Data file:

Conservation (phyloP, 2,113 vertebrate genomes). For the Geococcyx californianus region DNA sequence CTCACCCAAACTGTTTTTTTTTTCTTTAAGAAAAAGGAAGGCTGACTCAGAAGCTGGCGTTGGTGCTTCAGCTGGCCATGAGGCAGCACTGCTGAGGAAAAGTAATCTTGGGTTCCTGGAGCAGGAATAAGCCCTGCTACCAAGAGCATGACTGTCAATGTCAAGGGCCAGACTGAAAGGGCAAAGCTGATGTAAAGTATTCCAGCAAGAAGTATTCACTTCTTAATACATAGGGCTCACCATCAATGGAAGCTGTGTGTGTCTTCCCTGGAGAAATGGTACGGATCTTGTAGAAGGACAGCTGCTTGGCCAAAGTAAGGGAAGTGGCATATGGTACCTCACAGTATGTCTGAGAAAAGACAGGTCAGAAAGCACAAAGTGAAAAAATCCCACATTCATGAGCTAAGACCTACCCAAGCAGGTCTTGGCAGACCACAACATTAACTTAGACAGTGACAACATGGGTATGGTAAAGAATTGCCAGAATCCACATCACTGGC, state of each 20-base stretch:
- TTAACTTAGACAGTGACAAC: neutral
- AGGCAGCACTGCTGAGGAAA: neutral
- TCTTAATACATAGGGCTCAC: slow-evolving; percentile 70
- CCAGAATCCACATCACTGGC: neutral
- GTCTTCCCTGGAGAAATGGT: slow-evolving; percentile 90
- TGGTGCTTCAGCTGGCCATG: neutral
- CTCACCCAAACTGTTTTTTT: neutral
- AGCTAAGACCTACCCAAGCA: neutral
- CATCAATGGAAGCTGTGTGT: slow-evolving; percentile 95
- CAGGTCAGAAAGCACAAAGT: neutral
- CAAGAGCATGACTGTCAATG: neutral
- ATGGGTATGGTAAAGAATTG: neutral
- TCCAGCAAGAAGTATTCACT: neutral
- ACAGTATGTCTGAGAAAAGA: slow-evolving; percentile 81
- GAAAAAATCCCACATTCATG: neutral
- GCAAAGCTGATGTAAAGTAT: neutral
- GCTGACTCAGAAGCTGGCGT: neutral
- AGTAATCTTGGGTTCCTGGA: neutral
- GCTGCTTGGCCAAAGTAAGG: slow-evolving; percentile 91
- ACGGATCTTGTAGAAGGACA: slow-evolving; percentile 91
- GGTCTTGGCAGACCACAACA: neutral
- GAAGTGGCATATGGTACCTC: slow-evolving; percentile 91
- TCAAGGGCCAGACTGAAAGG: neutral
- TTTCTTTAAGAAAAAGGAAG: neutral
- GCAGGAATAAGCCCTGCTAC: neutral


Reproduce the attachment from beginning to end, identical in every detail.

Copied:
Conservation (phyloP, 2,113 vertebrate genomes). For the Geococcyx californianus region DNA sequence CTCACCCAAACTGTTTTTTTTTTCTTTAAGAAAAAGGAAGGCTGACTCAGAAGCTGGCGTTGGTGCTTCAGCTGGCCATGAGGCAGCACTGCTGAGGAAAAGTAATCTTGGGTTCCTGGAGCAGGAATAAGCCCTGCTACCAAGAGCATGACTGTCAATGTCAAGGGCCAGACTGAAAGGGCAAAGCTGATGTAAAGTATTCCAGCAAGAAGTATTCACTTCTTAATACATAGGGCTCACCATCAATGGAAGCTGTGTGTGTCTTCCCTGGAGAAATGGTACGGATCTTGTAGAAGGACAGCTGCTTGGCCAAAGTAAGGGAAGTGGCATATGGTACCTCACAGTATGTCTGAGAAAAGACAGGTCAGAAAGCACAAAGTGAAAAAATCCCACATTCATGAGCTAAGACCTACCCAAGCAGGTCTTGGCAGACCACAACATTAACTTAGACAGTGACAACATGGGTATGGTAAAGAATTGCCAGAATCCACATCACTGGC, state of each 20-base stretch:
- TTAACTTAGACAGTGACAAC: neutral
- AGGCAGCACTGCTGAGGAAA: neutral
- TCTTAATACATAGGGCTCAC: slow-evolving; percentile 70
- CCAGAATCCACATCACTGGC: neutral
- GTCTTCCCTGGAGAAATGGT: slow-evolving; percentile 90
- TGGTGCTTCAGCTGGCCATG: neutral
- CTCACCCAAACTGTTTTTTT: neutral
- AGCTAAGACCTACCCAAGCA: neutral
- CATCAATGGAAGCTGTGTGT: slow-evolving; percentile 95
- CAGGTCAGAAAGCACAAAGT: neutral
- CAAGAGCATGACTGTCAATG: neutral
- ATGGGTATGGTAAAGAATTG: neutral
- TCCAGCAAGAAGTATTCACT: neutral
- ACAGTATGTCTGAGAAAAGA: slow-evolving; percentile 81
- GAAAAAATCCCACATTCATG: neutral
- GCAAAGCTGATGTAAAGTAT: neutral
- GCTGACTCAGAAGCTGGCGT: neutral
- AGTAATCTTGGGTTCCTGGA: neutral
- GCTGCTTGGCCAAAGTAAGG: slow-evolving; percentile 91
- ACGGATCTTGTAGAAGGACA: slow-evolving; percentile 91
- GGTCTTGGCAGACCACAACA: neutral
- GAAGTGGCATATGGTACCTC: slow-evolving; percentile 91
- TCAAGGGCCAGACTGAAAGG: neutral
- TTTCTTTAAGAAAAAGGAAG: neutral
- GCAGGAATAAGCCCTGCTAC: neutral